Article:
Thursday, 21 May 2015

Sell like Steve Jobs

It is common in the startup world to compare yourself to others. Why did they succeed when we didn't? Why did they sell the company for £10M and we can't even sell something for £50?

We try and evaluate it and ask, is our team good enough? Are we in the correct location? Are we listening to customers and meeting their needs? Are we targetting the correct market?

I think lots of these refer to my previous post about mistakes we make when we look too closely rather than taking a step back. Firstly, there is not necessarily a repeatable reason why some companies succeeed when others don't. Some companies produce garbage but seem to be in business, others have a great idea and it doesn't bite. You might call it serendipity, which is a posh way of saying luck.

Maybe you were in the right place to meet that key person, maybe you met the first large customer by chance in a conference, maybe you have some good money men friends who made your company look good, not because it was but because that's what money men do.

So let's not worry about the why's and look at it in a different way. We need to sell like Steve Jobs. Imagine your product was made by Apple, there are certain things that you know would be true.

  1. You would be ruthless in your design. "Alright" wouldn't be an option and although you might not get everything in that you wanted, everything that was in there would be optimum at least as far as any of your customers are aware. This might require a ruthless system of employment that rewards success and fires failures - something that most of us don't like.
  2. Your user experience would be familiar and consistent across any other products that you have. People need to feel that they are buying into a bigger family, even if they are getting the cheap version of something. Remember the iPod? It was like a small iPhone.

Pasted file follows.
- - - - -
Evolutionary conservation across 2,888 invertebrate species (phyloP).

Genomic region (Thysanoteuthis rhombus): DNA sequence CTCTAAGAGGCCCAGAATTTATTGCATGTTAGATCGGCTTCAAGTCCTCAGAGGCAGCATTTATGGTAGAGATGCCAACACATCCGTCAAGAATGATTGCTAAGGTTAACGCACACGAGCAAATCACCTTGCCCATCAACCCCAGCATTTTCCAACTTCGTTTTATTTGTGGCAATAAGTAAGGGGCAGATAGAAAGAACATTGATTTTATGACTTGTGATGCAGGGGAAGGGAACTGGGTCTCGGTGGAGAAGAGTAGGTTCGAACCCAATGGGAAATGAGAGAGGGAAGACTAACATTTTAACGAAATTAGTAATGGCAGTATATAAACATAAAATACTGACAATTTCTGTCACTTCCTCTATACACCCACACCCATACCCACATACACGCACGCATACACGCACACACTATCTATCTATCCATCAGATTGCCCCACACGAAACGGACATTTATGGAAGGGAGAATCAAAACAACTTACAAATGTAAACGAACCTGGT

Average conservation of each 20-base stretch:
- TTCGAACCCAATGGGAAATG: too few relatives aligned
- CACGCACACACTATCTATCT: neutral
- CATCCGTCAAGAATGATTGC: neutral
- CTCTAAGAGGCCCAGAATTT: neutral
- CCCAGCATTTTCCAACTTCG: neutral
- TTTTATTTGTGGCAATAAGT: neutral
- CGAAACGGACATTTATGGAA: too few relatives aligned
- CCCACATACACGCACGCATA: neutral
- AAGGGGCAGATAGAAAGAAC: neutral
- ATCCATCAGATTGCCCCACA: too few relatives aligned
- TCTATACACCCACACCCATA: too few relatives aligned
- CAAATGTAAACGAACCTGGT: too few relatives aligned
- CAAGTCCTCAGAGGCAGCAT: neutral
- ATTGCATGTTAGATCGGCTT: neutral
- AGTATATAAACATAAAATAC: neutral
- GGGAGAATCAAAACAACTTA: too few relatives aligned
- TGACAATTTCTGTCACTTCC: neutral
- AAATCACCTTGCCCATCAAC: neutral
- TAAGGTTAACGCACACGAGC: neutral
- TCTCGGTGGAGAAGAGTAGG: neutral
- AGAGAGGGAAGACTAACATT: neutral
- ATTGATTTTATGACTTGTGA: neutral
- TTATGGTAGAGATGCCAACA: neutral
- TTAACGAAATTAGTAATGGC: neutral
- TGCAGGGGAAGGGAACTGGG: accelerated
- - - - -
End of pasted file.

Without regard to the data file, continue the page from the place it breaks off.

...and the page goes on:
3. You would make sure that you know what people will buy. You might do this by various research or you might have a visionary who can just see it but once you have decided it, you will not deviate and you will never, ever, doubt the value of your product. Steve Jobs wouldn't be on a stage even hinting that the new MacBook might have been a mistake. You have put too much effort in at this stage to second-guess yourself.
  4. When you launch, you will not even think about suggesting that your product is sub-par or has features that will come later because everything that is in it has been done to perfection.
  5. You will not care about your customers opinions on whether they would have made it differently because you are the expert and what you have produced is quality. If they don't think they need it then they are either stupid (don't tell them that) or they haven't caught up yet with the next big thing. You will find plenty of doubters and critics but who cares? Don't pretend you can ever avoid that.
We all know that Steve Jobs was known as an arrogant man but is there a difference between arrogance and extreme self-belief? He didn't need to please people because he knew what he was doing and did it well.

Interestingly, Apple have taken a few knocks in the past which is weird for a company who most of us assume cannot put a foot wrong but that's just the luck again.

So if you want success, you can do much, much worse than sell like Steve Jobs.
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